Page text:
Morning fawn

Lee Grim shared this photo last spring of a fawn he’d found near his residence.

School is out, grass is growing and wild animals are giving birth.

It’s spring in Borderland, and with it comes concerns about wild young that have prompted Minnesota Department of Natural Resources conservation officers to warn people against interfering in what comes natural.

Intervening in nature, they said, could lead to the death of the animal someone is trying to save.

For example, you come across a tiny spotted fawn laying at the foot of a pine tree. It’s there all day and you’re getting worried.

Has the little one been abandoned by its mother? Has its mother been killed?

Not likely, said Conservation Officers Darrin Kittelson and John Slatinski.

Instead, the doe and fawn are doing what comes naturally: Fawns, born in late May into early June, have little smell. When does need to eat, they instruct the fawn to lay down and stay where it is until she returns.

What’s not natural, however, is the human factor: Humans often want to save wild animals that appear to be suffering.

Key word is appear. Many times, people interfere with nature when they think an animal appears abandoned, or suffering, when it is not.

The conservation officers say they’ve had several calls from people who believe fawns, and other young animals, have been abandoned.

“Leave them where they’re at,” Kittelson said of “found” fawns or other young animals. “Walk away.”

He said the only circumstance that should involve people is if someone has seen the dead doe, such as in a vehicle collision that kills the doe.

“Then we would respond,” he said. “We’d take the fawn to a rehab(ilitation center).”

And while nature may seem cruel, Kittelson points to “The Lion King” and the circle of life.

This year, he said the COs are hearing of more fawns in the city limits, which may be caused by people feeding deer, intentionally or unintentional, while feeding birds.

He said people picked up a fawn near Rainy River in the city, because they’d found a dead deer nearby. The COs checked it out and found the deer had been dead for some time, and could not be the mother of the fawn.

“We put it in the woods, and went back the next day,” Kittelson said. “The fawn was gone, and we’re thinking mom came back.”

What to do?

Again, Kittelson stresses the right reaction to young animals: “Run. Don’t even approach.”

He asked that people not be tempted to come close for a photo of the really cute baby critters because at times, the fawn or other youngster may try to come to you believing you to be the mother, called imprinting.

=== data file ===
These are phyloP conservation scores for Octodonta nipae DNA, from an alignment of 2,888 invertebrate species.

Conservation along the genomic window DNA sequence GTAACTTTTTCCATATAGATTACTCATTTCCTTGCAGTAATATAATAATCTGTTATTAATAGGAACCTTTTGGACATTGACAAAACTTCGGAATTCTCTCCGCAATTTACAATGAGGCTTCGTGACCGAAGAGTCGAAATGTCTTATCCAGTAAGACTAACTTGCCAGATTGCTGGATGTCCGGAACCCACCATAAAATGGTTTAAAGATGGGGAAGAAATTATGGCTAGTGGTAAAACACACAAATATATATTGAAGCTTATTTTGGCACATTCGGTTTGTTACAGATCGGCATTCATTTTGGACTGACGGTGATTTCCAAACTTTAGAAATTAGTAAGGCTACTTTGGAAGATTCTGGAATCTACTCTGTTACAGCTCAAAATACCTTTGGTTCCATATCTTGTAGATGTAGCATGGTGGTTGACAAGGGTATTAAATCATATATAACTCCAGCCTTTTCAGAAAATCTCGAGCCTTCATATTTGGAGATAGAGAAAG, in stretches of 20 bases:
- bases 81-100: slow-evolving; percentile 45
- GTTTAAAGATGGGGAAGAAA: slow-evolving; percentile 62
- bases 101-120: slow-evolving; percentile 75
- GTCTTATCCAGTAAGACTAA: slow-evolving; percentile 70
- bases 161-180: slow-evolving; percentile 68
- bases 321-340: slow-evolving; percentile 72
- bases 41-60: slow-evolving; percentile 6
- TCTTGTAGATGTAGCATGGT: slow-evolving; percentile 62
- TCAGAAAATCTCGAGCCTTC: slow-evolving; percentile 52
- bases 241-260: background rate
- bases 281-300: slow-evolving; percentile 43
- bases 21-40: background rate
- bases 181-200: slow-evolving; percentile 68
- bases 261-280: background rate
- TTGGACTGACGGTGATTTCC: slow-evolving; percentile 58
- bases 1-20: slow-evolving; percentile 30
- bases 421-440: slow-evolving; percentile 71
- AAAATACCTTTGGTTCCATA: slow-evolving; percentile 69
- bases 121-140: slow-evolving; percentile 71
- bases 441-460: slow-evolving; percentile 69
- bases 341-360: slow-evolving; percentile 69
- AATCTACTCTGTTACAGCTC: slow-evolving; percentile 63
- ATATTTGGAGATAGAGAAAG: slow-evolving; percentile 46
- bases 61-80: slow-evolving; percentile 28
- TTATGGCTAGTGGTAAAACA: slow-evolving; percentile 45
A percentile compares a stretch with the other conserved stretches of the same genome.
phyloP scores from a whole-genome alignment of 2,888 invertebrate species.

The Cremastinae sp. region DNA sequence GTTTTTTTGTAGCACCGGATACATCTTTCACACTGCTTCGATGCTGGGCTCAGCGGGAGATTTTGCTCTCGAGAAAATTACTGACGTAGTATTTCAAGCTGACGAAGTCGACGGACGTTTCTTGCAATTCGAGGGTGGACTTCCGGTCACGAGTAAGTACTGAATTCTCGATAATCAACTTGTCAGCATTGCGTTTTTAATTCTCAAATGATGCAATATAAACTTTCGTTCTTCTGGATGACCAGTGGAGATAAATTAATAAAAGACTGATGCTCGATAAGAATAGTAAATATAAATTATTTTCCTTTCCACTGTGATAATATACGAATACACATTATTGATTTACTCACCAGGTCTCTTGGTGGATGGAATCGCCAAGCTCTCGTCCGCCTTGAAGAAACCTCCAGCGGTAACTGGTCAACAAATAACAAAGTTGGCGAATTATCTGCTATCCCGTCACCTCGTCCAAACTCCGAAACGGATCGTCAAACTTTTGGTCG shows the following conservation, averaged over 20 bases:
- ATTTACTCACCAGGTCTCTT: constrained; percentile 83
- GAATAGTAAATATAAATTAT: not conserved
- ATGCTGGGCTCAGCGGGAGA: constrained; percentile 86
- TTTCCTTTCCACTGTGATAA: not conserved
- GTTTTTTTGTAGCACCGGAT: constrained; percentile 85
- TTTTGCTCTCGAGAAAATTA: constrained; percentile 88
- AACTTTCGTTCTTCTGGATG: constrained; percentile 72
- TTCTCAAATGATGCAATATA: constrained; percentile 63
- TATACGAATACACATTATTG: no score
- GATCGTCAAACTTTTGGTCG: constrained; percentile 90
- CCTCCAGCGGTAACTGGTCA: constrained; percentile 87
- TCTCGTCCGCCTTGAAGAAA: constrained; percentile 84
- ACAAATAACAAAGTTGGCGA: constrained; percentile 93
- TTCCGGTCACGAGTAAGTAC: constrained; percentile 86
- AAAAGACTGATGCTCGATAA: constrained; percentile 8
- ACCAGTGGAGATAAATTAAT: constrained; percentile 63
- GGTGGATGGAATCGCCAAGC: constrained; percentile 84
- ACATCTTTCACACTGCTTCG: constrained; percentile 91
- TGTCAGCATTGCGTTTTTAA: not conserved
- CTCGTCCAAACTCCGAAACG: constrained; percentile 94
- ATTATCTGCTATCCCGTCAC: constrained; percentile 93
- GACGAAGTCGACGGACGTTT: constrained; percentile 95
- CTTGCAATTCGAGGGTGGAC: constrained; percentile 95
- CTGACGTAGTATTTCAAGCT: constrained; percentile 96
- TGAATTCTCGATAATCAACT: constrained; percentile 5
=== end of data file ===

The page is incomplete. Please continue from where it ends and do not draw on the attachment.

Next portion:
“They don’t know fear until mom trains them more,” he said. “As they get older, they become more fearful.”

It’s even more important to avoid bear cubs, Slatinski and Kittelson said, adding mom bears are very protective.

“Mom doesn’t typically leave the cubs alone; she may wander off, but will be within sight or vocal communication,” Kittelson said.

An incident near Rainy Lake and the Tilson Bay Bog Walk has been called an attack in other media outlets, he noted.

“It sounded more like a mom maybe bluffing because a person got between the cubs and mom,” he said.

People should always be making some sound to avoid confronting animals while in the woods, he said, but should someone become aware they are between mom and cubs, he offered this advice:

“Make yourself as big as possible, make lots of noise, wave your arms. They may charge, but most of the time it’s a bluff. Back out relatively slowly whatever direction. But don’t head toward the cubs. Make sure the mom and cubs have a direct path to one another.”

The same idea applies to wolves and raccoon, he said.

He said even taking pictures can “open the door to the potential for interaction,” pointing to a report of a fox with kits.

And interaction with humans is often a recipe for death for wild animals.

“Sometimes when people think they’re doing good, like picking them up or starting to feed them, they get to the point they may not survive because of that,” said Slatinski.

He pointed to an incident last year when someone kept a fawn — illegal unless you are licensed — for three weeks before the COs found out about it.

“They said they’d never be able to be released back into the wild,” he said of the advice from the rehabilitation specialist, who is licensed to take care of specific wild animals.

In addition, the COs noted they’ve had calls about young eagles on the ground when wind has blown down the tree where their nest was located, or have even just fallen out of the nest as a parent instructs it how to fly.

“Avoid them,” Slatinski said. “Even if they’re on the ground, mom or dad will take care of them.”

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